07 February 2006

Authentic Voices

I had an interesting conversation/session yesterday with a practitioner of both massage therapy and Reiki/energy work. If you’re already rolling your skeptical, anti-New-Age eyes, you probably won’t much care for the rest of this post either, but stick it out anyway, OK? Her basic “diagnosis” of me was that I had an overly protected heart, and that my center of power, my authentic voice, was somewhat blocked or repressed. She admitted, of course, that this is true of many people in our society, but she encouraged me to try to open up, loosen up, let that authentic voice flow forth freely, and to let myself be vulnerable and not so protected.

So let’s assume this is probably an accurate description of many of us. Our society hasn’t encouraged authentic voices, prophetic voices, voices of the heart, because it’s too preoccupied with productivity and power and protection (and frankly, fear). I’m reminded of a recent broadcast of the excellent radio program Speaking of Faith (note the permalink on my page). The host, Krista Tippett, was interviewing Pankaj Mishra, the author of An End to Suffering: The Buddha in the World. Mr. Mishra described the Indian emperor Ashoka, who reigned shortly after the Buddha’s death. Quoting below:

Mr. Mishra: He was a great believer in conquest and expansion. And he conquered this Eastern Indian state of Kalinga. And after this conquest, which was very extremely successful but also very, very violent, he saw the enormous damage he had caused and the deaths of thousands and thousands of people, and he was suddenly struck by this great remorse and, you know, what he had done, and from that point, he kind of gave up violent conquest and violent wars and came sort of gradually to introduce Buddhist ideas into statecraft…he made nonviolence a kind of state policy whenever it was possible. Whenever it was viable, of course, he still had punishments for criminals, and he still had an army. But he tried as much as possible to combine Buddhist ideas of social welfare, compassion, and to be, you know, as a ruler, the model of righteousness…For instance, in the inscriptions that he had inscribed on stone and iron pillars and erected all across India, he'd say things like it's very difficult to do good because, you know, good and evil are unmixed things, and you have to worry about the consequences of doing good. All of these very complex ideas that he's thinking, which he shared with his subjects. Of course, now he would be accused of flip-flopping, not having clear ideas or having a decisiveness personality. But the very fact that he could see how the world was such a complex place and there wasn't such a clear-cut good and evil out there, that's, I find, something quite admirable about him.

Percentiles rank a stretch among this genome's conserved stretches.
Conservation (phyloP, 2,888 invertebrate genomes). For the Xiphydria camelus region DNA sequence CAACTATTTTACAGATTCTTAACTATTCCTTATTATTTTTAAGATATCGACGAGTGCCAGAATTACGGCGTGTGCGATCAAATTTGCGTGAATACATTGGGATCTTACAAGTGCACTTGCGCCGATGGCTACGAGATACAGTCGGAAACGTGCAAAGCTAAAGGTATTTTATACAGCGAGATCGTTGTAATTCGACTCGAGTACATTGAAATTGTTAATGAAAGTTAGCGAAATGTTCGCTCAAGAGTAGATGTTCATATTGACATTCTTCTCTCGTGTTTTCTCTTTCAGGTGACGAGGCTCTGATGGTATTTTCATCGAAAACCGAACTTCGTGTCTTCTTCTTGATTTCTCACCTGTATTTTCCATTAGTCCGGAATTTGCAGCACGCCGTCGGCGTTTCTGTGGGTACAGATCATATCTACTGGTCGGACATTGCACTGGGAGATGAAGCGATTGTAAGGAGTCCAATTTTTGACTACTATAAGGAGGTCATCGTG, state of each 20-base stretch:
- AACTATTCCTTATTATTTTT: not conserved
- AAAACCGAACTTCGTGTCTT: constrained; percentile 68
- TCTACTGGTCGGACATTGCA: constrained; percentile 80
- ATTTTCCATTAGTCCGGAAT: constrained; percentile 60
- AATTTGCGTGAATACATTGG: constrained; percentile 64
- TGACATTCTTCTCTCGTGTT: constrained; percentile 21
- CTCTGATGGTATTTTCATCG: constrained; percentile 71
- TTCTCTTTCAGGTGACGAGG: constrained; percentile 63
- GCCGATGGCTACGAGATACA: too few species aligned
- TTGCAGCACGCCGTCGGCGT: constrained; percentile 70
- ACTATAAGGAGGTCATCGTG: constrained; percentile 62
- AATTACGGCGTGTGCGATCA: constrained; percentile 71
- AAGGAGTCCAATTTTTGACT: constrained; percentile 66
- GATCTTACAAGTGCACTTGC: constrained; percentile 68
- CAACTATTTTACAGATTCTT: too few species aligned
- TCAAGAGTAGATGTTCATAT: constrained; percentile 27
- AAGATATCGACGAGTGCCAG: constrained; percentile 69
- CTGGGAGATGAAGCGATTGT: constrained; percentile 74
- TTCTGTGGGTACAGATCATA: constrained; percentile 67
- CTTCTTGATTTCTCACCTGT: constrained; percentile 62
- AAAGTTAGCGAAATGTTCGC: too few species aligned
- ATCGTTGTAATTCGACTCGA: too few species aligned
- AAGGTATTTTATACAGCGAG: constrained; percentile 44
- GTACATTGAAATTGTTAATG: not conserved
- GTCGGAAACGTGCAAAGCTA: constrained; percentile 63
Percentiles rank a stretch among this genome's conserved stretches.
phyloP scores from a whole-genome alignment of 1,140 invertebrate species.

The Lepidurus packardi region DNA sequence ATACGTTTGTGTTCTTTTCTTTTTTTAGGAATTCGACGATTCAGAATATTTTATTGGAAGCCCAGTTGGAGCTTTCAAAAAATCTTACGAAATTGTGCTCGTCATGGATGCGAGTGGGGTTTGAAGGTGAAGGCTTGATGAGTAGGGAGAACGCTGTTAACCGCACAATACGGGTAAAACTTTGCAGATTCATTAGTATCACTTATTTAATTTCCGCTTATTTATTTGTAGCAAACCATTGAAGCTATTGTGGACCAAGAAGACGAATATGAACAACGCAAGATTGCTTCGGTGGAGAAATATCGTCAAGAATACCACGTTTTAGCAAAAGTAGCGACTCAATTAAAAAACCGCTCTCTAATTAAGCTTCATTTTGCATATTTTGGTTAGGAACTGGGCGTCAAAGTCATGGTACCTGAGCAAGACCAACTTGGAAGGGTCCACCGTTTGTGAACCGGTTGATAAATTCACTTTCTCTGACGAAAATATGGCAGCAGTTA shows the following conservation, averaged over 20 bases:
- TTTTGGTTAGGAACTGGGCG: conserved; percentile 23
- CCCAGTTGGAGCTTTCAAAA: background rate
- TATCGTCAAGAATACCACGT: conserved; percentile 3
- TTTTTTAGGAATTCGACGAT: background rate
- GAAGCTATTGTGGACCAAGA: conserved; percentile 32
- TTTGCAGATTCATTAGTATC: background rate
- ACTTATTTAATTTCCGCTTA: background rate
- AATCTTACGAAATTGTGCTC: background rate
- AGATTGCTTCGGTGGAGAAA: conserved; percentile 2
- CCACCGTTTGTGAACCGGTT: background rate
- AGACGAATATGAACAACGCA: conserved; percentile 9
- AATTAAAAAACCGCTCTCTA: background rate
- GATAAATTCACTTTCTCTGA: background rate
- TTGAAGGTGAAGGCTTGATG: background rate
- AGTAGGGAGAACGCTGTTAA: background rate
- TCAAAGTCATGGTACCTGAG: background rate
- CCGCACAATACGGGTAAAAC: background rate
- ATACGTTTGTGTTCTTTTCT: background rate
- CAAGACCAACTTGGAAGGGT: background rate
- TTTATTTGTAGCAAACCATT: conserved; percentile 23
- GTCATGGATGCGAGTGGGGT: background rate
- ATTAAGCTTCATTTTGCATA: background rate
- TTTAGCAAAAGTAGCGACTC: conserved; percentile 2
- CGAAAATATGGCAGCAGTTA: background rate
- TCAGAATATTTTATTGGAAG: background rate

Ms. Tippett: All right. So I think the problem is that an American, a modern American, might look at this history you tell and might still compare someone like Alexander and Ashoka, or 21st-century America and India, and say it's clear which version of reality, which ethos is on the winning side. Right? They would say simply this ethos of acquisition and building and progress and power is what, in fact, works in this world we inhabit. Now, how would you respond to that?

Mr. Mishra: Well, I'd very quickly challenge the notion that it works. Where is the evidence that it works? I mean, the 21st century has not started off very well. What I do see is a whole lot of confusion, a whole lot of bewilderment and a whole lot of hatred, a whole lot of violence out there…I'm completely unpersuaded by the notion that the systems we have are working. The fact of power obscures the failures, but the fact that you have to use violence all the time, you know, really points to the failure of all these systems in many ways.